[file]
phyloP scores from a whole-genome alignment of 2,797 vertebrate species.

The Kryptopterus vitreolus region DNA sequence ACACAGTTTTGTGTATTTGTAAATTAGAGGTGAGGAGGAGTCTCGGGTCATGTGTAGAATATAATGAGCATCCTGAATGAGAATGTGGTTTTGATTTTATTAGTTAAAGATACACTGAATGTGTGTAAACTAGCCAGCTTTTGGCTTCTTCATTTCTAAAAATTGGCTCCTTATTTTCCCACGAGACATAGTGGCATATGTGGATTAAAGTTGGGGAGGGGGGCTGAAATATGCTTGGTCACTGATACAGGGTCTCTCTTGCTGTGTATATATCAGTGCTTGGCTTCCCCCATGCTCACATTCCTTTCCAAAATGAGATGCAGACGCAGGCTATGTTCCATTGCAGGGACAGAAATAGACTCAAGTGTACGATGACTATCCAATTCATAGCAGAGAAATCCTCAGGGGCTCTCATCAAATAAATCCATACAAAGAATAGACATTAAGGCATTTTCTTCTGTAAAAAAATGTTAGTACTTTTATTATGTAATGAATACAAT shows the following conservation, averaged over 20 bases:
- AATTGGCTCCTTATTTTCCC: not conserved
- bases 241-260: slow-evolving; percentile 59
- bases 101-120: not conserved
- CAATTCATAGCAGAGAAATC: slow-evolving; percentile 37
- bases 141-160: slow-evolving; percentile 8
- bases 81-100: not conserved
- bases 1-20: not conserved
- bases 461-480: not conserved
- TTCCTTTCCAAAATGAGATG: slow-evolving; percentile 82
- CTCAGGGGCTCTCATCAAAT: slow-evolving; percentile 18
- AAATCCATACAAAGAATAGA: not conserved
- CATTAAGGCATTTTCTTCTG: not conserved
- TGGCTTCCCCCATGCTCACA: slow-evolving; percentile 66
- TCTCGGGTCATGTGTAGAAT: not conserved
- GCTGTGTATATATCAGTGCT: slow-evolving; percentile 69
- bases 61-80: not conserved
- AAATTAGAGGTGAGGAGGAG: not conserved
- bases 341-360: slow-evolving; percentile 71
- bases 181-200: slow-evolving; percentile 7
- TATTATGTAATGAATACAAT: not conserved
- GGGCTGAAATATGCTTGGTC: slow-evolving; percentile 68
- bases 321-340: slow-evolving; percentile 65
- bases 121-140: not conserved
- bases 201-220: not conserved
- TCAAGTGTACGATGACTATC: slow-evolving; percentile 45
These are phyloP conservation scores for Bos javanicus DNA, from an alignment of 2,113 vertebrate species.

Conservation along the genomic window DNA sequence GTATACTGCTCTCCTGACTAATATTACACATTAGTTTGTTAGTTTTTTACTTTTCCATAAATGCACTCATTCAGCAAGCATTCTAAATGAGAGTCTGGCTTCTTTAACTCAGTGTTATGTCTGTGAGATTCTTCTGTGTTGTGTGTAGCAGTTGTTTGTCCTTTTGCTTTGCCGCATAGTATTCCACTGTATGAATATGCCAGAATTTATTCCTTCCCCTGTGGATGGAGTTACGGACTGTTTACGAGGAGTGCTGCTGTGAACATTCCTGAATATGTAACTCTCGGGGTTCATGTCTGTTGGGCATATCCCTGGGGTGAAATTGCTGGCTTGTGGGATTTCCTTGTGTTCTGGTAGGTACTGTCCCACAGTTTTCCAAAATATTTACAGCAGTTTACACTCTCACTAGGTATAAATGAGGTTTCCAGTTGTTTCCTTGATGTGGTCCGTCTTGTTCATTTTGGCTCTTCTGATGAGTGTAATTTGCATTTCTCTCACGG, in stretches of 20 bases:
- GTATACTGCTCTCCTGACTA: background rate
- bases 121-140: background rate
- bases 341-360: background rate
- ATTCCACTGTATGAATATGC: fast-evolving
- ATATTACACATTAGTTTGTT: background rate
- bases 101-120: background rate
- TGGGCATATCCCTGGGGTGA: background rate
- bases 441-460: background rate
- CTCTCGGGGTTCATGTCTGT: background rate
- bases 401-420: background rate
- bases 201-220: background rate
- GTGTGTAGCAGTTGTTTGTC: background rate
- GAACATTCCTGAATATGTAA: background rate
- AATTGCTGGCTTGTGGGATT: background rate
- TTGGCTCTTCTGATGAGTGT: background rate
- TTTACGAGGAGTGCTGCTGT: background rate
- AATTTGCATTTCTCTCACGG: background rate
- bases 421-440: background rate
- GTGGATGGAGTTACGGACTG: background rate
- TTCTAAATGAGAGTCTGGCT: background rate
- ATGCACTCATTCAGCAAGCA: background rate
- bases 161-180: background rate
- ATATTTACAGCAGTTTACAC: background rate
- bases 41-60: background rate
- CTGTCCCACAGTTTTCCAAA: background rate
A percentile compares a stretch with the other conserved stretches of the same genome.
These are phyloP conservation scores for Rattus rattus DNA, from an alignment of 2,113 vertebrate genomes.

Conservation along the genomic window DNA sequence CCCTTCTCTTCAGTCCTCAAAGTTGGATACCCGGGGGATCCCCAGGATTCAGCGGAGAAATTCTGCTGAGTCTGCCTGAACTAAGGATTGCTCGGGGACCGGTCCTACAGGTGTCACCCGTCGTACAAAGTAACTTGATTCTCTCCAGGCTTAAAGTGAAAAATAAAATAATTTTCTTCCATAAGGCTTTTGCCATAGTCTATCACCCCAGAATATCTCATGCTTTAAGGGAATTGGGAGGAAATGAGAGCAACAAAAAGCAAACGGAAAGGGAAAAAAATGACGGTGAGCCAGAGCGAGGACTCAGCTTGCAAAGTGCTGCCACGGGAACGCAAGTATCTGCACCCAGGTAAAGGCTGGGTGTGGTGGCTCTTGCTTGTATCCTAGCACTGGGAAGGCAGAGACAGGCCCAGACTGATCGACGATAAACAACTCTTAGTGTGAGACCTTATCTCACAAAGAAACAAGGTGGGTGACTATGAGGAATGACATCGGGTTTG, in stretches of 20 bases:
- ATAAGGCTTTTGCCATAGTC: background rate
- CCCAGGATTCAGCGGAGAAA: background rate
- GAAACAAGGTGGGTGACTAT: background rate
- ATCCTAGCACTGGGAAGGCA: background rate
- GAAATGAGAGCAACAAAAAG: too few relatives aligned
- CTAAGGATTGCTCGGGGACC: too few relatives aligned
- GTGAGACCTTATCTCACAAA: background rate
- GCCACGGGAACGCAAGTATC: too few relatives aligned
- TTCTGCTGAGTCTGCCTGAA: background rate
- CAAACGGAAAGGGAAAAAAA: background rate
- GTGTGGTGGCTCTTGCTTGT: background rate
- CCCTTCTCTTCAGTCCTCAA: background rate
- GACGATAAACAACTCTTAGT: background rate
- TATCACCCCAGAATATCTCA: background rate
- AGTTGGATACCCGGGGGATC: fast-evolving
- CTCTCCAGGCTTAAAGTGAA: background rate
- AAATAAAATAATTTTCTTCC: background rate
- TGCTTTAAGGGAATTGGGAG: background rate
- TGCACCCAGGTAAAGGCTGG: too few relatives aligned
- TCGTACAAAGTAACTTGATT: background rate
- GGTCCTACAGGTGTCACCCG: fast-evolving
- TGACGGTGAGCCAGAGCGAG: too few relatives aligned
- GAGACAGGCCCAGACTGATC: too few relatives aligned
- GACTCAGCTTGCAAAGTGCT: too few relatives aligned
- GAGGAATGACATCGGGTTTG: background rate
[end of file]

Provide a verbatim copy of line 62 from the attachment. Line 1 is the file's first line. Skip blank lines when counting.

- GAAATGAGAGCAACAAAAAG: too few relatives aligned